Richard Furnstein: An absolutely perfect single from the Beatles. "The Ballad of John and Yoko" is such a simple and fun throwaway that you can't imagine it making the cut on their albums; yet, it works perfectly as a anomaly in their catalog (and it is paired with the peerless "Old Brown Shoe").
Its delights are many, from the tropical breeze of the rhythm to the rock 'n roll ape piano. John wiggles his ass and throws Jesus Christ's name around all in the name of a lunkheaded pop number. Still, despite the parrothead trappings of this number, Lennon injects just enough self-importance ("think!") into the song to elevate it above similar Paul groovers like "Ob-La-Di."
Robert Bunter: Well, I don't know if I would go so far as to call this "absolutely perfect." We, the public, are meeting Lennon's latest incarnation for pretty much the first time here. In two short years we attempted to adjust ourselves to the psychedelic moustache-and-granny-glasses dreamweaver, followed rapidly by the terrifying, hollow-eyed malevolent spirit who haunts the White Album. Now, it's time for the weardo-beardo with his baffling wife, flying around the world in a white suit and babbling incoherently about "peace," which surely meant a hell of a lot coming from perhaps the most psychically violent human being on Earth. John's newfound self-importance grates, and the tune itself is mostly boilerplate shuffling. I don't think I ever consciously noticed the tropical undertones, however. Now that you mention it, I'm enjoying this song more. You know how I feel about tropical music.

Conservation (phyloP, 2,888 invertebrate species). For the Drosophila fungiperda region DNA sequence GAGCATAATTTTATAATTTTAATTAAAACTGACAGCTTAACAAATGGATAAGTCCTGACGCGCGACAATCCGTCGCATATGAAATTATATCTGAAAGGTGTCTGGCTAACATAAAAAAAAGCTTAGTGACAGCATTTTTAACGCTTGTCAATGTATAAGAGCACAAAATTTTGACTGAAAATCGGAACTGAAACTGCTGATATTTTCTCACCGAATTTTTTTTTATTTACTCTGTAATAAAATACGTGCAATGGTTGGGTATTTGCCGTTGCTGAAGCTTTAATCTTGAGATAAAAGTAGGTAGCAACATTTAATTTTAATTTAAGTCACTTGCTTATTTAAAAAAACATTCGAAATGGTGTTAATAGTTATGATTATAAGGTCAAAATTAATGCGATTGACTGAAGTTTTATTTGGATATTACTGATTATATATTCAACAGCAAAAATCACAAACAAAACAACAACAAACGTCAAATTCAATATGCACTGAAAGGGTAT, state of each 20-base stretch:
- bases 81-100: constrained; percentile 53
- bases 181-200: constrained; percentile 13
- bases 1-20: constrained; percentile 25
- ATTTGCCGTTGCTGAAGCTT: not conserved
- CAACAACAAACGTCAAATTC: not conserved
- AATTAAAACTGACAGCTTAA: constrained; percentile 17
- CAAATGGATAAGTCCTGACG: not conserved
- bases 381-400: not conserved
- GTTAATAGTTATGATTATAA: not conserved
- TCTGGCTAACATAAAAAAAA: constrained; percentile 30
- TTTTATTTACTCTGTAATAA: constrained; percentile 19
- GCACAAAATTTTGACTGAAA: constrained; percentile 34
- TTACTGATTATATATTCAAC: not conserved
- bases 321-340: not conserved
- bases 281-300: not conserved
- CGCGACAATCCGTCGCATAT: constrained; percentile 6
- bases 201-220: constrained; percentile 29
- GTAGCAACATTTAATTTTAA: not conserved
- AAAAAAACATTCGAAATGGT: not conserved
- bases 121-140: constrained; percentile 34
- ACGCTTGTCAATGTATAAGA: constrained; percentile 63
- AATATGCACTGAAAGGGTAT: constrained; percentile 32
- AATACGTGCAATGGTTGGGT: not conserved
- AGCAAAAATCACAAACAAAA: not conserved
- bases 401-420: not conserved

Richard Furnstein: Much has been made of Paul and John's workmanlike collaboration on this number. Paul handled the drums (perfectly outfitted in sloppy snare static) and bouncy bass line while John provided the driving acoustics, piano, and the squirmish lead guitar bits. Tapes of these sessions reveal little of the joking or banter that highlight the early session recordings. Well, boo-hoo, these were men with serious haircuts and exotic foreign girlfriends that no longer had time to make dirty jokes for the benefit of a sniggering Mal Evans. The dream is over. Deal with the reality: three minutes of pure genius that drove idiot disc jockeys batty.
Robert Bunter: Yep. Forget about your pleasant monkeydreams, world. Wake up to the reality of a demented freak babbling to every media outlet who'd listen about how he and his inscrutable wife hold the secret to world enlightenment in a series of meaningless, fatuous slogans and then gets a persecution complex when the grey-suited 9-to-5-ers write unflattering articles. John Lennon is a lot like Jesus. That's the message of this tropical boogie.
Richard Furnstein: Mother, there's two strange men at the door. The one with the beard has a sack of acorns and an uncircumized penis. He wants to plant the acorns in our garden. The pudgy one with the dark hair just warbled at me and released a fly from her cupped hands.
Robert Bunter: A terrifying dream, to be sure. Is "garden" a metaphor for "drug diseased minds"?